Systemic CD8+ T cell-mediated tumoricidal effects by intratumoral treatment of oncolytic herpes simplex virus with the agonistic monoclonal antibody for murine glucocorticoid-induced tumor necrosis factor receptor.

Ishihara M, Seo N, Mitsui J, Muraoka D, Tanaka M, Mineno J, Ikeda H, Shiku H - PLoS ONE (2014)

Tumor growth following intratumoral administration of HF10 with/without DTA-1.Growth (mm2) of subcutaneously inoculated CT26/NY-ESO-1 (A) or CMS5a cells (B) following i.t. treatment with HF10 (open triangles) and/or DTA-1 (closed triangles) on indicated days. Purified rat IgG was used as a control for DTA-1. Data shown in Fig. 1 1 are representative of four independent experiments. By the Kruskal-Wallis ANOVA test, the CT26/NY-ESO-1 growth inhibition by combined treatment with HF10 and DTA-1 was significantly different from the HF10-treated or untreated control at day 42. CMS5a growth inhibition by the HF10 and DTA-1 combination was significantly different from the DTA-1-treated or untreated control at day 25. CMS5a growth inhibition was also significantly different in the HF10-treated group compared with the untreated control.
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Related In: Results  -  Collection

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getmorefigures.php?uid=PMC4126744&req=5

pone-0104669-g001: Tumor growth following intratumoral administration of HF10 with/without DTA-1.Growth (mm2) of subcutaneously inoculated CT26/NY-ESO-1 (A) or CMS5a cells (B) following i.t. treatment with HF10 (open triangles) and/or DTA-1 (closed triangles) on indicated days. Purified rat IgG was used as a control for DTA-1. Data shown in Fig. 1 1 are representative of four independent experiments. By the Kruskal-Wallis ANOVA test, the CT26/NY-ESO-1 growth inhibition by combined treatment with HF10 and DTA-1 was significantly different from the HF10-treated or untreated control at day 42. CMS5a growth inhibition by the HF10 and DTA-1 combination was significantly different from the DTA-1-treated or untreated control at day 25. CMS5a growth inhibition was also significantly different in the HF10-treated group compared with the untreated control.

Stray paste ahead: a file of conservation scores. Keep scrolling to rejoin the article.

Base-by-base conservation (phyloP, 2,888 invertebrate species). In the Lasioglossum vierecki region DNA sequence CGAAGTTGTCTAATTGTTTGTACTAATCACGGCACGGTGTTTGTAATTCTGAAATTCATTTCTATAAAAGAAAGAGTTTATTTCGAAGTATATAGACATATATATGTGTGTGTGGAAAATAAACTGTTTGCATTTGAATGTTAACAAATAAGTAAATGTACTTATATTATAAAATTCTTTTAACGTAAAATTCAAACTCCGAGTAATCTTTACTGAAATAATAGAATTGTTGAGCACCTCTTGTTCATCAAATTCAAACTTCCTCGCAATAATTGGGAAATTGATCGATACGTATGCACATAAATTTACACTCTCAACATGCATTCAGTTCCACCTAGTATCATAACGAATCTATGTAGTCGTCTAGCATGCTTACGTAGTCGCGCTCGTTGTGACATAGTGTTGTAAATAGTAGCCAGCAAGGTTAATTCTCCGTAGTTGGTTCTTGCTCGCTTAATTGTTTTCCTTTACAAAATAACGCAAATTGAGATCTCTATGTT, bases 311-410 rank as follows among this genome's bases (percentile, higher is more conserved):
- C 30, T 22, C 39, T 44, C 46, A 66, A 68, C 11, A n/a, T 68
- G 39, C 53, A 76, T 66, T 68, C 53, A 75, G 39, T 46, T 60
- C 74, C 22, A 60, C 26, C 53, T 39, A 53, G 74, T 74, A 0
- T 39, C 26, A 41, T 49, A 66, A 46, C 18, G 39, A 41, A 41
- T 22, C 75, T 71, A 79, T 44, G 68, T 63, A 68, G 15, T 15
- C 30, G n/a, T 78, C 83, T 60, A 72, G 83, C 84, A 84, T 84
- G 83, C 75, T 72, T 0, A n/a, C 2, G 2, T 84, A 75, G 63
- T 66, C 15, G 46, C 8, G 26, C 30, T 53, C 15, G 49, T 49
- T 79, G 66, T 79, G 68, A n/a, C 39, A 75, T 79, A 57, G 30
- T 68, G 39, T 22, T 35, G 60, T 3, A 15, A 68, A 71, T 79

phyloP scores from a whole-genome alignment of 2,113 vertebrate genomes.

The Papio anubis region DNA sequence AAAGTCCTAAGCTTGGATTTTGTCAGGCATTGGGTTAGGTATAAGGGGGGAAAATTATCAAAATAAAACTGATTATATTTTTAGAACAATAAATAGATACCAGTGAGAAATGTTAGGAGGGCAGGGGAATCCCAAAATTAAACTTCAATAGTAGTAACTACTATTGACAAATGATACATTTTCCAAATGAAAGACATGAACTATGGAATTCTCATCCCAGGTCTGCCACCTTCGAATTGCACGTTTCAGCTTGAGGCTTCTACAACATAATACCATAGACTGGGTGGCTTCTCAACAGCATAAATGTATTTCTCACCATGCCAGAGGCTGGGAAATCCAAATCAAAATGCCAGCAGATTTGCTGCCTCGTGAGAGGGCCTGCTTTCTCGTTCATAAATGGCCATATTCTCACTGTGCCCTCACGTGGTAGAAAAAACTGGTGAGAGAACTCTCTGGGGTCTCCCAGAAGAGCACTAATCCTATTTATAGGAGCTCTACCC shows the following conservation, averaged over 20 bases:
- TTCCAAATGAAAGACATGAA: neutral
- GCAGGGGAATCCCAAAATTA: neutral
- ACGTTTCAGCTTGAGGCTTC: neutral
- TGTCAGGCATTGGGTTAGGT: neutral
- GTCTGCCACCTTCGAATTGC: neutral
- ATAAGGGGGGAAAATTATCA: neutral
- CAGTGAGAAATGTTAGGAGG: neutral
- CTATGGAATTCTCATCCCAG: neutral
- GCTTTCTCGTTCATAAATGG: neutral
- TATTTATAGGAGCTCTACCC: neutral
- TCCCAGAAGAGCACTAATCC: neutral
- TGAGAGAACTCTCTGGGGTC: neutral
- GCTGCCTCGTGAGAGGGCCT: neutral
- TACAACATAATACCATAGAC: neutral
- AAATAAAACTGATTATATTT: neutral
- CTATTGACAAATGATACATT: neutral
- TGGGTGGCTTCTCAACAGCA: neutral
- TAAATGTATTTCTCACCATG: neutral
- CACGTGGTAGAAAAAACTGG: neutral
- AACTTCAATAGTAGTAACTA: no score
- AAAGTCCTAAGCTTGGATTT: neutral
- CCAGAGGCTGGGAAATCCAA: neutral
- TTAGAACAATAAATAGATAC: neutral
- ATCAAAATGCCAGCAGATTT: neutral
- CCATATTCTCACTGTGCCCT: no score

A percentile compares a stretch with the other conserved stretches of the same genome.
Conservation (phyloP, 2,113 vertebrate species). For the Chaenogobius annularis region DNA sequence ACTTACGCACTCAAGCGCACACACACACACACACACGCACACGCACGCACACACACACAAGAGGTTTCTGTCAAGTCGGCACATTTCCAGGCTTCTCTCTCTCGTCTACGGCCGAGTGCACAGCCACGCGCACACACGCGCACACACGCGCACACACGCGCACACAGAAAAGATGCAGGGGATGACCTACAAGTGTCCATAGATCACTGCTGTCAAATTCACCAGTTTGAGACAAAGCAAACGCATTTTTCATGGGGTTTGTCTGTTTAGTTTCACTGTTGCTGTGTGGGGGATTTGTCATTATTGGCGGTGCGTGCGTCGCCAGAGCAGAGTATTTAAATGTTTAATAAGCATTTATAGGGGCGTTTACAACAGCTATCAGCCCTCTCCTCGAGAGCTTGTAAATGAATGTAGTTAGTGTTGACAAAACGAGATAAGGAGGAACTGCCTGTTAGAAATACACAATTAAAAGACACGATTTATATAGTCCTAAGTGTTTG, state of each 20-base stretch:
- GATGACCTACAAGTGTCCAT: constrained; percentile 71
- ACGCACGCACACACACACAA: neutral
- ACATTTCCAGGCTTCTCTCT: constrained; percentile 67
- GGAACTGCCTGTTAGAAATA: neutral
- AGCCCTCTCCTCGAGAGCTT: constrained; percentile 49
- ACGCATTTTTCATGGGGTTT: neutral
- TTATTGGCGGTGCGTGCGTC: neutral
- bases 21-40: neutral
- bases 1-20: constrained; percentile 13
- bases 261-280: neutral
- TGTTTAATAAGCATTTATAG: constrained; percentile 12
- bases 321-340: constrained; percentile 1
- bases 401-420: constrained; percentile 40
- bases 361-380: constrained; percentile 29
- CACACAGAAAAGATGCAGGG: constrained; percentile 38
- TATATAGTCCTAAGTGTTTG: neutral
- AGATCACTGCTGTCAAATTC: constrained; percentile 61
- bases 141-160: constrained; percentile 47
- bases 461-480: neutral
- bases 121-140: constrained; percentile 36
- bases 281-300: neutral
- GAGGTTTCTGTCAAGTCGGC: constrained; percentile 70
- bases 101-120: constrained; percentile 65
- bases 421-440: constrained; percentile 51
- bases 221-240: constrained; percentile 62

Mentions: Since the therapeutic efficacy of the adjuvants included in immune-targeting Abs has been widely shown in the treatment of cancer, we hypothesized that the use of DTA-1, as an enhancer of tumor-specific CD8+ T cell responses [26], [27] in HF10 virotherapy might produce a satisfactory treatment outcome. To investigate this hypothesis, we used human NY-ESO-1 gene-transfected CT26 tumor cells (CT26/NY-ESO-1) for in vitro and in vivo studies as an H-2Dd-restricted murine CTL epitope of NY-ESO-1 had been identified in our laboratory [31]. Subcutaneously inoculated CT26/NY-ESO-1 tumors were treated by i.t. administration of HF10 with or without DTA-1 (Fig. 1A). Groups treated with either HF10 or DTA-1 showed weak suppression of tumor growth compared with the untreated group (control), and 2 out of 13 mice (15.4%) or 3 out of 19 mice (15.8%) showed complete tumor regression at 42 days after tumor inoculation, respectively (Table 1). In contrast, all mice in the group treated with both HF10 and DTA-1 showed statistically significant attenuation of tumor growth compared with the control group [p<0.001, Fig. 1A; complete tumor regression rate at 42 days: 60.0% (12 to 20 mice); Table 1]. In addition, CMS5a tumor growth in the group treated with both HF10 and DTA-1 was also suppressed significantly compared with the control or DTA-1-treated groups (Fig. 1B and Table 1).